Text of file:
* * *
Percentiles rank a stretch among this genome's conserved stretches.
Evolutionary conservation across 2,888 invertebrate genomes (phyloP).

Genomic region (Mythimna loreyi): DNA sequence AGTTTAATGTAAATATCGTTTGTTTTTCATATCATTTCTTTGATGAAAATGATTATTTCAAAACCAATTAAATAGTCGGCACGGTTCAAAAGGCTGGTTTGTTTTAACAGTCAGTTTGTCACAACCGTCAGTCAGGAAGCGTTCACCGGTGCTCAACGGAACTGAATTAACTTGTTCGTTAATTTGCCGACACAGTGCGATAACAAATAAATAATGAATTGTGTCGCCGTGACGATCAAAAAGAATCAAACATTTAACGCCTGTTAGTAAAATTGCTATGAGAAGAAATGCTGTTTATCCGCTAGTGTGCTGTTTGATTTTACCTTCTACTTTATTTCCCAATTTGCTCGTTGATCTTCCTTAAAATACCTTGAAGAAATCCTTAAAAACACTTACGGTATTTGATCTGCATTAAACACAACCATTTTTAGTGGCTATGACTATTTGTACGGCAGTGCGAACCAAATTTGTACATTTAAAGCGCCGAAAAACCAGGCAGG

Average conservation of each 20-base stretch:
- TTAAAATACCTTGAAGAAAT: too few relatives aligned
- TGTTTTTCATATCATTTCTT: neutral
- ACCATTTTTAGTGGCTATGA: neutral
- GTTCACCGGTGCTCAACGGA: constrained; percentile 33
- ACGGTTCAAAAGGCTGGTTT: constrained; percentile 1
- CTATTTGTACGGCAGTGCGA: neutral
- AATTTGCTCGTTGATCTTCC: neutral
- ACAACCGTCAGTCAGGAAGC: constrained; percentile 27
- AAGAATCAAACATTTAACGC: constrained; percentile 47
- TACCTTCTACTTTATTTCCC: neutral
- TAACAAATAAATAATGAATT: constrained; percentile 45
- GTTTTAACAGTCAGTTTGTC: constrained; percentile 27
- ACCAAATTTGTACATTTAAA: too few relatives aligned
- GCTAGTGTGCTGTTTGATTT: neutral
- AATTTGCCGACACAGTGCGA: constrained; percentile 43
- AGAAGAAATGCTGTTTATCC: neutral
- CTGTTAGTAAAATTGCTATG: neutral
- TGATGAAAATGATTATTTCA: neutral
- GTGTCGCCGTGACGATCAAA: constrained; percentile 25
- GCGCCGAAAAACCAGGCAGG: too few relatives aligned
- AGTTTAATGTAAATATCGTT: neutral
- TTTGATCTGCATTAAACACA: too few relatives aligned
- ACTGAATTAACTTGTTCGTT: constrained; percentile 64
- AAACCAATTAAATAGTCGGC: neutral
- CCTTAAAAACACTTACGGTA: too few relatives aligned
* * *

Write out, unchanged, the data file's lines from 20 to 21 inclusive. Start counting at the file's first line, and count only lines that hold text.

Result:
- AGAAGAAATGCTGTTTATCC: neutral
- CTGTTAGTAAAATTGCTATG: neutral